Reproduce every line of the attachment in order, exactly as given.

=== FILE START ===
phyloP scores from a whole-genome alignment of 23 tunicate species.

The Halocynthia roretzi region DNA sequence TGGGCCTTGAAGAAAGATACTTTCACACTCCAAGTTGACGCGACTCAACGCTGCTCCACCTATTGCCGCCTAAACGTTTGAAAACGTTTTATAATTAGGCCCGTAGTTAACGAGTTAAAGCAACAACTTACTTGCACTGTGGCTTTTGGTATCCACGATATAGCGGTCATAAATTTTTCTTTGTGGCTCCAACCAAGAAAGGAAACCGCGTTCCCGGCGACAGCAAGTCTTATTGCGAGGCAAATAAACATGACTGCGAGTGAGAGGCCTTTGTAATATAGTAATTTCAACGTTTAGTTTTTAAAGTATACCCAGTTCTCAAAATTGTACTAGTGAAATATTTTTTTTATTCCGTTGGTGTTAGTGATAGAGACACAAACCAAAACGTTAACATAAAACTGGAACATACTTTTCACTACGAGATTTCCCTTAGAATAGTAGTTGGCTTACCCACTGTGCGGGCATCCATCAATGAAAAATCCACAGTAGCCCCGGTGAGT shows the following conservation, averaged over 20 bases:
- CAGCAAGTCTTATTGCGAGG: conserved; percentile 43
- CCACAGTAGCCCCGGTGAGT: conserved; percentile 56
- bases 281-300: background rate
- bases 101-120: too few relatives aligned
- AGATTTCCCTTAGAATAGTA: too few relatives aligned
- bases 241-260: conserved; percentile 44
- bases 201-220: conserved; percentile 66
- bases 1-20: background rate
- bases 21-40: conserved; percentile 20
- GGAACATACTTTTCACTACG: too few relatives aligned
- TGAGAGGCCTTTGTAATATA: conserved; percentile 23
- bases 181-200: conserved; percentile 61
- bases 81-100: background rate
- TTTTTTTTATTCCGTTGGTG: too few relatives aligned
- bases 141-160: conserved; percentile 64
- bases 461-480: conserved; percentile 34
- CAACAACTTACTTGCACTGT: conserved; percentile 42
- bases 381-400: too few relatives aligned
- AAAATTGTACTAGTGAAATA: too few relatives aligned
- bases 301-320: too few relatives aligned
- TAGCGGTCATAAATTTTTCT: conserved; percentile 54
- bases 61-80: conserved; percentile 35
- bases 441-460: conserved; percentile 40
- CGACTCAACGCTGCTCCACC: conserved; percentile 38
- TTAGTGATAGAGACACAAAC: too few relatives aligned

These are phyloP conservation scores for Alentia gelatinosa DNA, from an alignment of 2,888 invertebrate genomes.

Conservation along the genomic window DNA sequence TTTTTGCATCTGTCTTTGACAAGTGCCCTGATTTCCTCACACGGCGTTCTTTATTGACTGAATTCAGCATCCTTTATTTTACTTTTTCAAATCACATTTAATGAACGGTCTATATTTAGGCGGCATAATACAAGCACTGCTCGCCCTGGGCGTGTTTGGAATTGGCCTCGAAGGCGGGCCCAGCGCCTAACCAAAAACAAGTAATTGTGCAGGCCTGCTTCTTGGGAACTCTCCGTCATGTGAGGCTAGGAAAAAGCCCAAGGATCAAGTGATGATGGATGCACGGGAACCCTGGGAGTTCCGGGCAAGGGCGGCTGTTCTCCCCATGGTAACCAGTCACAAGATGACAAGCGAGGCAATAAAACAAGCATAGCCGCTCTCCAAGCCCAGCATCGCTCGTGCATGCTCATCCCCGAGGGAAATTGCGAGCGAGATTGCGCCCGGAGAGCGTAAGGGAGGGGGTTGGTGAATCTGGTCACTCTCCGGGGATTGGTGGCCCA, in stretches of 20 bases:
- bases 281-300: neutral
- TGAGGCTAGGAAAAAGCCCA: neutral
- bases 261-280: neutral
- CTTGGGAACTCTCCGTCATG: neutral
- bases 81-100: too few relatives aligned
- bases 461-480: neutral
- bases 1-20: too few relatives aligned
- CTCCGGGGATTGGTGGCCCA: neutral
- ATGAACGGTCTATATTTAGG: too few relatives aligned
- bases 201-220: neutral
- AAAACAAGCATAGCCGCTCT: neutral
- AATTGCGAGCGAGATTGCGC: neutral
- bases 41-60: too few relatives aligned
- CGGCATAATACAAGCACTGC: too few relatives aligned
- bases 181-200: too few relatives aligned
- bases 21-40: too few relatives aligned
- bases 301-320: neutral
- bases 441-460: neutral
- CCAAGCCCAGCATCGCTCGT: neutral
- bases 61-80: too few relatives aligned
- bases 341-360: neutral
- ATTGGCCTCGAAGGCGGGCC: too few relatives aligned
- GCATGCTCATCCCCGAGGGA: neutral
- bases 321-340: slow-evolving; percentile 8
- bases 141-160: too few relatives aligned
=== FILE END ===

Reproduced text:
phyloP scores from a whole-genome alignment of 23 tunicate species.

The Halocynthia roretzi region DNA sequence TGGGCCTTGAAGAAAGATACTTTCACACTCCAAGTTGACGCGACTCAACGCTGCTCCACCTATTGCCGCCTAAACGTTTGAAAACGTTTTATAATTAGGCCCGTAGTTAACGAGTTAAAGCAACAACTTACTTGCACTGTGGCTTTTGGTATCCACGATATAGCGGTCATAAATTTTTCTTTGTGGCTCCAACCAAGAAAGGAAACCGCGTTCCCGGCGACAGCAAGTCTTATTGCGAGGCAAATAAACATGACTGCGAGTGAGAGGCCTTTGTAATATAGTAATTTCAACGTTTAGTTTTTAAAGTATACCCAGTTCTCAAAATTGTACTAGTGAAATATTTTTTTTATTCCGTTGGTGTTAGTGATAGAGACACAAACCAAAACGTTAACATAAAACTGGAACATACTTTTCACTACGAGATTTCCCTTAGAATAGTAGTTGGCTTACCCACTGTGCGGGCATCCATCAATGAAAAATCCACAGTAGCCCCGGTGAGT shows the following conservation, averaged over 20 bases:
- CAGCAAGTCTTATTGCGAGG: conserved; percentile 43
- CCACAGTAGCCCCGGTGAGT: conserved; percentile 56
- bases 281-300: background rate
- bases 101-120: too few relatives aligned
- AGATTTCCCTTAGAATAGTA: too few relatives aligned
- bases 241-260: conserved; percentile 44
- bases 201-220: conserved; percentile 66
- bases 1-20: background rate
- bases 21-40: conserved; percentile 20
- GGAACATACTTTTCACTACG: too few relatives aligned
- TGAGAGGCCTTTGTAATATA: conserved; percentile 23
- bases 181-200: conserved; percentile 61
- bases 81-100: background rate
- TTTTTTTTATTCCGTTGGTG: too few relatives aligned
- bases 141-160: conserved; percentile 64
- bases 461-480: conserved; percentile 34
- CAACAACTTACTTGCACTGT: conserved; percentile 42
- bases 381-400: too few relatives aligned
- AAAATTGTACTAGTGAAATA: too few relatives aligned
- bases 301-320: too few relatives aligned
- TAGCGGTCATAAATTTTTCT: conserved; percentile 54
- bases 61-80: conserved; percentile 35
- bases 441-460: conserved; percentile 40
- CGACTCAACGCTGCTCCACC: conserved; percentile 38
- TTAGTGATAGAGACACAAAC: too few relatives aligned

These are phyloP conservation scores for Alentia gelatinosa DNA, from an alignment of 2,888 invertebrate genomes.

Conservation along the genomic window DNA sequence TTTTTGCATCTGTCTTTGACAAGTGCCCTGATTTCCTCACACGGCGTTCTTTATTGACTGAATTCAGCATCCTTTATTTTACTTTTTCAAATCACATTTAATGAACGGTCTATATTTAGGCGGCATAATACAAGCACTGCTCGCCCTGGGCGTGTTTGGAATTGGCCTCGAAGGCGGGCCCAGCGCCTAACCAAAAACAAGTAATTGTGCAGGCCTGCTTCTTGGGAACTCTCCGTCATGTGAGGCTAGGAAAAAGCCCAAGGATCAAGTGATGATGGATGCACGGGAACCCTGGGAGTTCCGGGCAAGGGCGGCTGTTCTCCCCATGGTAACCAGTCACAAGATGACAAGCGAGGCAATAAAACAAGCATAGCCGCTCTCCAAGCCCAGCATCGCTCGTGCATGCTCATCCCCGAGGGAAATTGCGAGCGAGATTGCGCCCGGAGAGCGTAAGGGAGGGGGTTGGTGAATCTGGTCACTCTCCGGGGATTGGTGGCCCA, in stretches of 20 bases:
- bases 281-300: neutral
- TGAGGCTAGGAAAAAGCCCA: neutral
- bases 261-280: neutral
- CTTGGGAACTCTCCGTCATG: neutral
- bases 81-100: too few relatives aligned
- bases 461-480: neutral
- bases 1-20: too few relatives aligned
- CTCCGGGGATTGGTGGCCCA: neutral
- ATGAACGGTCTATATTTAGG: too few relatives aligned
- bases 201-220: neutral
- AAAACAAGCATAGCCGCTCT: neutral
- AATTGCGAGCGAGATTGCGC: neutral
- bases 41-60: too few relatives aligned
- CGGCATAATACAAGCACTGC: too few relatives aligned
- bases 181-200: too few relatives aligned
- bases 21-40: too few relatives aligned
- bases 301-320: neutral
- bases 441-460: neutral
- CCAAGCCCAGCATCGCTCGT: neutral
- bases 61-80: too few relatives aligned
- bases 341-360: neutral
- ATTGGCCTCGAAGGCGGGCC: too few relatives aligned
- GCATGCTCATCCCCGAGGGA: neutral
- bases 321-340: slow-evolving; percentile 8
- bases 141-160: too few relatives aligned